"Embryonic Heart Rate as a Prognostic Factor for Chromosomal Abnormalities" (Journal of Ultrasound Medicine, 2009; deals with embryos younger than nine weeks)
"Evaluation of normal gestational sac growth: appearance of embryonic heartbeat and embryo body movements using the transvaginal technique."(Obstetrics and Gynecology, 1991; deals with embryos between five to twelve weeks' gestation) (of
"Embryonic heart rate in the early first trimester: what rate is normal?" (Journal of Ultrasound Medicine, 1995; embryos are six to eight weeks' gestation)
"Embryonic heart rate in human pregnancy." (Journal of Ultrasound Medicine, 1991; embryos are three to seven weeks old)
"Slow embryonic heart rate in early first trimester: indicator of poor pregnancy outcome." (Radiology, 1994; "embryonic heart rate" is determined "prior to 8 weeks gestation")
"Predictive value of the presence of an embryonic heartbeat for live birth: Comparison of women with and without recurrent pregnancy loss." (Fertility and Sterility, 2004; embyronic heart rate obtained "between 6 and 8 weeks of gestation)
"Predictive value of early embryonic cardiac activity for pregnancy outcome." (American Journal of Obstetrics and Gynecology, 1991; embryos are 5 to 9 weeks' gestation)
"A close look at early embryonic development with the high-frequency transvaginal transducer." (American Journal of Obstetrics and Gynecology, 1988; embryos are as young as 5 weeks 6 days when "the heartbeat appeared.")
"What's new in first trimester ultrasound." (Radiologic Clinics of North America, 2003; "the primitive heart begins to beat at the end of the third week after fertilization")
"Transvaginal versus transabdominal Doppler auscultation of fetal heart activity: A comparative study." (American Journal of Obstetrics and Gynecology, 1996; embryos are between 6 and 9 weeks of gestation when "fetal heart rate" is detected.)
I pulled all those off Google Scholar in twenty minutes. There's tons of them. I had room to be choosy for this article, but give me an hour and I can find a hundred more examples of peer-reviewed medical doctors and scientists talking about "embryonic heartbeat" like it's the most natural thing in the world. That alone doesn't prove anything. Maybe ACOG's official new terminology is even more popular than "embryonic heartbeat." So now we ask: how often does the phrase "electrically induced flickering of a portion of the fetal tissue that will become the heart" show up in peer-reviewed scientific literature?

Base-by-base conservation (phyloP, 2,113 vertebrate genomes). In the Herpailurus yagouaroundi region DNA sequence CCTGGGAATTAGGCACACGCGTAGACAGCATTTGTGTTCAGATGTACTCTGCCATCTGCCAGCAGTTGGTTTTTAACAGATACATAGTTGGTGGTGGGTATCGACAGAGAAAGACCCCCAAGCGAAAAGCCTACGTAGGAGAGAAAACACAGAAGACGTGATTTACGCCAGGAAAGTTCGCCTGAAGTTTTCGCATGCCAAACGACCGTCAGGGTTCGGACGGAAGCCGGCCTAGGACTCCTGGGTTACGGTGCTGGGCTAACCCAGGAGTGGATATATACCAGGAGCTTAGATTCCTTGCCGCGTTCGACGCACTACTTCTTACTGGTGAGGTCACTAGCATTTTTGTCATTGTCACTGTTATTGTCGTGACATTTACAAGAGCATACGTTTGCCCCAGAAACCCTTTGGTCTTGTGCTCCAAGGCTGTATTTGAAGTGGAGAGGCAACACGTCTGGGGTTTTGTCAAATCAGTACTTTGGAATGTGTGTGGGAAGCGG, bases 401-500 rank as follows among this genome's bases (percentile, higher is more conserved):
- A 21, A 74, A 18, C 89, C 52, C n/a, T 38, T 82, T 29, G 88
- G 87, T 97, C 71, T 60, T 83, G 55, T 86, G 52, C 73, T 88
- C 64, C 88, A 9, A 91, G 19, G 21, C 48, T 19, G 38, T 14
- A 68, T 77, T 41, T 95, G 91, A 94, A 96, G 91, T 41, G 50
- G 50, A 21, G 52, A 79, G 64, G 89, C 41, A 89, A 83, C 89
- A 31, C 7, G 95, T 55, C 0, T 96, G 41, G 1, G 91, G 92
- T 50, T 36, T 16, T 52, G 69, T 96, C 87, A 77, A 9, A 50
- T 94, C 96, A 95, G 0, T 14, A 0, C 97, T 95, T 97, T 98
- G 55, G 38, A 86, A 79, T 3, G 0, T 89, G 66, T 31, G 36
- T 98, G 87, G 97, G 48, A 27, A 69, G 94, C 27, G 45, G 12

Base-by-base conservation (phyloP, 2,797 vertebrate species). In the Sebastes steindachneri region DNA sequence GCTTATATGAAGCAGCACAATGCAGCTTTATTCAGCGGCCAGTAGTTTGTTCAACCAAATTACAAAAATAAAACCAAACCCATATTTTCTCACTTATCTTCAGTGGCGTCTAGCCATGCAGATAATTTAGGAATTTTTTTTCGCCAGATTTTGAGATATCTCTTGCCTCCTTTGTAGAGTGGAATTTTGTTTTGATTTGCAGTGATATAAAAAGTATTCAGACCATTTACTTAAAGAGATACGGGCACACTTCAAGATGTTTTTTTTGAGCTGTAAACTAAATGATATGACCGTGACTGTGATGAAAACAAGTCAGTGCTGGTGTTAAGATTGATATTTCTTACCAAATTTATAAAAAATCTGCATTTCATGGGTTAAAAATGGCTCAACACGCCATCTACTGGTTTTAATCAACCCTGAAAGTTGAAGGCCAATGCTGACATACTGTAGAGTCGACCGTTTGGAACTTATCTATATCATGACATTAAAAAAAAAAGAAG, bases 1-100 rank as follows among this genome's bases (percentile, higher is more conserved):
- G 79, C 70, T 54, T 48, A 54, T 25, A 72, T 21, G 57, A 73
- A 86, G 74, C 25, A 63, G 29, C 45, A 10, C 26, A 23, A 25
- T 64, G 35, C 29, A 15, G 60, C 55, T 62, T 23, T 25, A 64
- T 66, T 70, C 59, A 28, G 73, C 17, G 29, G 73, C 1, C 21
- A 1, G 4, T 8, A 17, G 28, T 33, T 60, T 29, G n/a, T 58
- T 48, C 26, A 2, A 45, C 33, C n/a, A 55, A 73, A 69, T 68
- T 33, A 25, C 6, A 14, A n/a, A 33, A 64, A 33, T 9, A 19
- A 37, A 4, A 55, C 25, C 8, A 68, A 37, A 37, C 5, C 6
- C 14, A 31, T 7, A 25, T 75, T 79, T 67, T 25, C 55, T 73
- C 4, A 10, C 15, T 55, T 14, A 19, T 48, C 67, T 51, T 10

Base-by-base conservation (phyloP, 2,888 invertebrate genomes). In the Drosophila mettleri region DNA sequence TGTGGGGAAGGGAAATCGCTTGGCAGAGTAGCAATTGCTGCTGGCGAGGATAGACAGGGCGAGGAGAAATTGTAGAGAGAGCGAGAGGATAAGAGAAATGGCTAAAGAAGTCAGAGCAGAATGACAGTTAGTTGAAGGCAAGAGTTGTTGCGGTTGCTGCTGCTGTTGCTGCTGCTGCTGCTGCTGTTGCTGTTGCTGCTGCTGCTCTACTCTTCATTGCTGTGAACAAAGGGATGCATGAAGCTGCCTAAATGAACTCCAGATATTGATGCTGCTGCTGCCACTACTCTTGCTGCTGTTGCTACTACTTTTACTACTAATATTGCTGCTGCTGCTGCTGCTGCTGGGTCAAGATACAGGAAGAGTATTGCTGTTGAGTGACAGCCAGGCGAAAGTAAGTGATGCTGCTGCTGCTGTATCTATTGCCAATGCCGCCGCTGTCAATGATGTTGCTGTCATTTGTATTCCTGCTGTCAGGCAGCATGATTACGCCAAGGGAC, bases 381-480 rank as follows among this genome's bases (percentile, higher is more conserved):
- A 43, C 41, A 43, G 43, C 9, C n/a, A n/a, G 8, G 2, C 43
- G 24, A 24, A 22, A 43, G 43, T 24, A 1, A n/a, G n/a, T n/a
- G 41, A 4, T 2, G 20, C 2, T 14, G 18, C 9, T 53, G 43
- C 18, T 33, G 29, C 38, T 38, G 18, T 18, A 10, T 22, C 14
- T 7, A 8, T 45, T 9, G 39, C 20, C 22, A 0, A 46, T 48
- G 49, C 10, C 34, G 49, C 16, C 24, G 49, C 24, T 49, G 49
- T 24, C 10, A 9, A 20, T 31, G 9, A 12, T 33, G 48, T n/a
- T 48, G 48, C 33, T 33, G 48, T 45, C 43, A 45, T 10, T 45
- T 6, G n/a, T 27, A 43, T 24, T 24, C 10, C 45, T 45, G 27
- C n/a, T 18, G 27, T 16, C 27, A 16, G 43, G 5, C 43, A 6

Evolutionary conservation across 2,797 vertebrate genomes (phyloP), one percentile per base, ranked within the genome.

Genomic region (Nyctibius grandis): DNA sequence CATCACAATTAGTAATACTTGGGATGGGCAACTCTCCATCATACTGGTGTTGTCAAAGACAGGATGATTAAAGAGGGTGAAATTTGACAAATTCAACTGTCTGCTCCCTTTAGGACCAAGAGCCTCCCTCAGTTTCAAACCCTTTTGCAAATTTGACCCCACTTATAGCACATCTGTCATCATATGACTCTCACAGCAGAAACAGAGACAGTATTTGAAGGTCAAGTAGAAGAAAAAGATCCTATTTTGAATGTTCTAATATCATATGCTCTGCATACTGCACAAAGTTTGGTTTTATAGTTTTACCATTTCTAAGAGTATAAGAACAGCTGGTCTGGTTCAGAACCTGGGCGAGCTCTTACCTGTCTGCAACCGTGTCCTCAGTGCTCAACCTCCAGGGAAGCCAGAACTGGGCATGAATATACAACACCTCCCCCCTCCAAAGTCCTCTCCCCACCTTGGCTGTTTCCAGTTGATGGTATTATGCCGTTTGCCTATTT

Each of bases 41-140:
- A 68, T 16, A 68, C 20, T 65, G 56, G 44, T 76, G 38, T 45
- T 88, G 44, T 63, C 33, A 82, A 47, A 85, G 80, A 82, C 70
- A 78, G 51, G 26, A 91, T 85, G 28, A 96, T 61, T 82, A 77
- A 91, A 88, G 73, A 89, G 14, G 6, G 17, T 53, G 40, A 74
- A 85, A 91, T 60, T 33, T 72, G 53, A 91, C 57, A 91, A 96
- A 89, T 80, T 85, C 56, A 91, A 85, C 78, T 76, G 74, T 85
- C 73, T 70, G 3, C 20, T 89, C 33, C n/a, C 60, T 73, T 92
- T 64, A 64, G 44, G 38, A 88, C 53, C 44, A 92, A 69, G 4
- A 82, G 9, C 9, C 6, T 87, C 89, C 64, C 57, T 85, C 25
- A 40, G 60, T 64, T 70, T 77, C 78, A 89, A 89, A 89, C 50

Zero times! Of course, Google Scholar's not the be-all end-all of academia, but it seems safe to say that, when Google Scholar can immediately find hundreds of matches for Phrase A, and zero matches for Phrase B, then Phrase A is the more common and scientifically accurate one. How about the New York Times' even more made-up phrase, "embryonic pulsing"? That gets three matches on Google Scholar, but one's an English paper and two are about a scanning technique. None are about embyronic heartbeats. Why? Because doctors refer to those as "embryonic heartbeats." It's the New York Times and its friends at The Daily Beast et. al. that doesn't want to make the heartbeats go away. (They should re-read Poe's "The Telltale Heart;" it will resonate!) One more: in December 2015, Dr. Jen Gunter, a late-term abortionist who is sometimes treated as a neutral source by mainstream media, asserted that the most correct term would be "fetal pole cardiac activity." She's since been quoted favorably on this in outlets like Wired and Forbes. Does her euphemism have any more traction than the others? At first glance, you might think so! There are 38 results for "fetal pole cardiac activity" on Google Scholar! Doesn't hold a candle to the 735 for "embyronic heartbeat," but still, that shows some scientific uptake of her terminology, right? But that's when you realize that the matches for "fetal pole cardiac activity" are actually for lists: things like "...fetal pole, cardiac activity, and gestational sac," or, "If a fetal pole/cardiac activity is detected..." or, "presence of a fetal pole +/- cardiac activity." Some of the authors of these articles even appeared on my list above as users of "embryonic heartbeat!" So it appears that nobody in the literature has used the actual phrase to describe an actual embryonic heartbeat except Dr. Jen Gunter... and, of course, a mainstream media that is desperate to escape the simple, uncomfortable reality of "heartbeat."